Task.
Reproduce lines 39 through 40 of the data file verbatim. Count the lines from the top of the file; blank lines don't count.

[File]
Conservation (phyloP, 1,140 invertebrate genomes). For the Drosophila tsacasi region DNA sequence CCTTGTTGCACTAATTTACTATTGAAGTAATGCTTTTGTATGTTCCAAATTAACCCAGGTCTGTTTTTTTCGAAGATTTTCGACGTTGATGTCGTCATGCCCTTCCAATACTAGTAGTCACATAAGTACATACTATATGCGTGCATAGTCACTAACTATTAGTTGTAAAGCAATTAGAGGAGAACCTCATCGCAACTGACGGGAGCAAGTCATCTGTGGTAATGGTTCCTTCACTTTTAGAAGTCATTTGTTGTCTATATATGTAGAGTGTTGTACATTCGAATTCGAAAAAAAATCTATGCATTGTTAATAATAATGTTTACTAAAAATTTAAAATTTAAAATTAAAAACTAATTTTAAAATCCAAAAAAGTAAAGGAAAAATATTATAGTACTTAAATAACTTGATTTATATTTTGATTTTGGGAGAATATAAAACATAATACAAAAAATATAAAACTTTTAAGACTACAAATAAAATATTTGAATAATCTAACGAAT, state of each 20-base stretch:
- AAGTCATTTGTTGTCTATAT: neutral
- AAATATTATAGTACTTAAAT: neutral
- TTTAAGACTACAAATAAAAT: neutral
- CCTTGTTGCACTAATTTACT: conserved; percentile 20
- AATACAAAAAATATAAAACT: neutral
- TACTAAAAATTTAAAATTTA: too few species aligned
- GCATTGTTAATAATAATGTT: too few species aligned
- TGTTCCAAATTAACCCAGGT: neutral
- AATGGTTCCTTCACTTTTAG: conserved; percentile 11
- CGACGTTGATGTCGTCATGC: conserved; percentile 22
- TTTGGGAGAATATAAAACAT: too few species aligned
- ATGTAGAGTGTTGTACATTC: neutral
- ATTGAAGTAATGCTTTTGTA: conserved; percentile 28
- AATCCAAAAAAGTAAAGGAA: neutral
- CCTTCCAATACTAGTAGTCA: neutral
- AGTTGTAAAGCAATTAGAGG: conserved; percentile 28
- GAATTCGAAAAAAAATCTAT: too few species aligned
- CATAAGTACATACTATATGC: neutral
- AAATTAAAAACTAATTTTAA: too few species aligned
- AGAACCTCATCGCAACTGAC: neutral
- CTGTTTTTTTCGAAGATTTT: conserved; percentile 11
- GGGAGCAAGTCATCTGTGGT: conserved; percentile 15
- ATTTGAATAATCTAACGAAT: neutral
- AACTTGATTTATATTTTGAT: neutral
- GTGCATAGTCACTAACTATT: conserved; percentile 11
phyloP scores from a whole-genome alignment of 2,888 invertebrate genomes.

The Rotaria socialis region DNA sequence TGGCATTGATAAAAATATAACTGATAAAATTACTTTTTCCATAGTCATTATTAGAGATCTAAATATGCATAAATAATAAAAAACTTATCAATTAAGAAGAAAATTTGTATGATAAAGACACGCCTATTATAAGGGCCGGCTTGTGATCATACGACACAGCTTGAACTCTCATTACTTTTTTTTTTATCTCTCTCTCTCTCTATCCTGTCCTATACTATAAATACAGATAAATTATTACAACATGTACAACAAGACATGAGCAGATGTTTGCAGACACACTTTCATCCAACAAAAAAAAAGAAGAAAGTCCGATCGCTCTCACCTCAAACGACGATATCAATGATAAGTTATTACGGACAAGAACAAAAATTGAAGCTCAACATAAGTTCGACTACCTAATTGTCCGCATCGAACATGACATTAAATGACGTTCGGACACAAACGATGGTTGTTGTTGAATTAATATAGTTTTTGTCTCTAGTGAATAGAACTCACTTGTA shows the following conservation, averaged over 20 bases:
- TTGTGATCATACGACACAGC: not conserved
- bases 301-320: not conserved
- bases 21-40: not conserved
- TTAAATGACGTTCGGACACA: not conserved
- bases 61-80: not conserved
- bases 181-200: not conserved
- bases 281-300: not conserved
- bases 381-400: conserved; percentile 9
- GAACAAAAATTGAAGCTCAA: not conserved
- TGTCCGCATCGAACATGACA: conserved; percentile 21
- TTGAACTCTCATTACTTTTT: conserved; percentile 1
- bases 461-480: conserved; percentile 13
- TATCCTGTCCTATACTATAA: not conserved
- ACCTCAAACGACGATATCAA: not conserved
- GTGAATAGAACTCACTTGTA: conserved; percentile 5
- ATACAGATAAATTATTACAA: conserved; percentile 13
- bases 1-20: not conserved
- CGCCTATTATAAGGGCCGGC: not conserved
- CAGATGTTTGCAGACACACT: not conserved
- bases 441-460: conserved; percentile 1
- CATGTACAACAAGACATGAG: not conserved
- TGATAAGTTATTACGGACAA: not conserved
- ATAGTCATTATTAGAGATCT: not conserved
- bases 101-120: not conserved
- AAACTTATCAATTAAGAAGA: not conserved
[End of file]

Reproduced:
- TTGAACTCTCATTACTTTTT: conserved; percentile 1
- bases 461-480: conserved; percentile 13